World mental health day blog
Challenges and Silver Linings
It is 2021-And the world’s mental health has changed. It is important to reflect on how the last 2 years have reshaped, the field of mental health. None of us have seen a pandemic affecting all nations and people. The many deaths, disruptions, and incessant political battle lines have never been starker. But there have been advances, rethinking of mental health care and indeed reimagining of mental well-being itself. We summarized some of the key findings in the evolving picture of mental health, as new data keeps accumulating.
The pandemic and the mental health of the population
A systematic review of 71 studies showed that anxiety and insomnia are possibly the biggest problems followed by depression and PTSD during the pandemic. Interestingly repeated analyses show that the prevalence of mental health problems is higher outside of China and higher outside of Asia. Suicidal thinking and attempts have increased across the board but it is unclear if the actual rates of suicide have increased. In the general population, mental health problems were highest in those who had COVID-19, followed by healthcare professionals, and then the rest of the population. Across the world, the risk factors for mental health issues are previous mental health history, youth, and low or middle social economic status.
Children and Youth
This group is affected by the pandemic restrictions, but the effect is greater in adolescence. This is also the time when peer relationships are important. Social isolation affects young people’s mental health. The duration of the isolation has a bigger effect than the intensity. Parental stress also increased. Changes in schooling have led to increased stress in teachers, with those from Asia reporting higher anxiety.
Women’s mental health
There are increased demands on women, particularly in their home management roles. Intimate partner violence has also risen across the world. Depression and anxiety have increased in the perinatal period compared to the time before Covid-19.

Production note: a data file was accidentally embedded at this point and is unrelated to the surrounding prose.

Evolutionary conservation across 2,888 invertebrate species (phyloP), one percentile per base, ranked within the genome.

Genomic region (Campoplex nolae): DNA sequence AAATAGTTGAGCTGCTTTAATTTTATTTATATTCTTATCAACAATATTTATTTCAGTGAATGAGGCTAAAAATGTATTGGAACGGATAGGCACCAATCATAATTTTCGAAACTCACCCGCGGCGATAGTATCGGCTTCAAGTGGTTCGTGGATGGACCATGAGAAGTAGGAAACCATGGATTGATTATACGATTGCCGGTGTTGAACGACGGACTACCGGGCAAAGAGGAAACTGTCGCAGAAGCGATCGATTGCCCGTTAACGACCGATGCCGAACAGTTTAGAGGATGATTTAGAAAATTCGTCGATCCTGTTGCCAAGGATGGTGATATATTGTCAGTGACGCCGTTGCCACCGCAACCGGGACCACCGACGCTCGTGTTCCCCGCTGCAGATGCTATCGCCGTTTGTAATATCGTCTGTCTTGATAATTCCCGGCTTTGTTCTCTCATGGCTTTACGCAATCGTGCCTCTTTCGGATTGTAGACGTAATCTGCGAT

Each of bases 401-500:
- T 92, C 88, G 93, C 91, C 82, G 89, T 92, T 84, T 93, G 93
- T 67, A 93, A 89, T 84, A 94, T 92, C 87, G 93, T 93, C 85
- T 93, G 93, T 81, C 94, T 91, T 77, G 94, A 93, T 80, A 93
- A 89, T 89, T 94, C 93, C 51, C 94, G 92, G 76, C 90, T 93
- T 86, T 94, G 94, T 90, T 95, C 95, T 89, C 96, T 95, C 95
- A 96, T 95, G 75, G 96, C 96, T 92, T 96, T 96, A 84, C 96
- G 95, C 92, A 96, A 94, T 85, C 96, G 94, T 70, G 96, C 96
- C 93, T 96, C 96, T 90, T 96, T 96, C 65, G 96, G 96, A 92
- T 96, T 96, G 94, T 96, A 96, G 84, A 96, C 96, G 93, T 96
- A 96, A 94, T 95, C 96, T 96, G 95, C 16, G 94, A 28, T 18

Loneliness has long been held to be a risk factor for mental health and the pandemic has given us further insights that this applies across age groups. These cuts across all age groups, and are prompting more research in the area. Reduction in social connection affects both mental and physical health.
Addictive behaviours during the pandemic
The use of alcohol and addictive substances is on the rise across the world. Social isolation, economic hardships, impact on mental health are important factors as also the decreased availability of services for people with addictions.
Internet Use and Mental Health
Excessive use of social media was associated with an increased risk of mental health problems. Internet addiction with behaviours such as social media use, online gaming and pornography have also increased during the pandemic period.
The inequity of mental health care
Living in an area with lower income and having poor access to the internet does reduce the chances of receiving mental health care in the Asia-Pacific region. Canada has one of the highest cell phone and internet costs, which surprisingly, has not been a talking point during the pandemic either in the popular press or scientific publications. Such costs would clearly disadvantage many with mental health adversity in both metropolitan and remote areas from access to appropriate treatments.
Work & mental health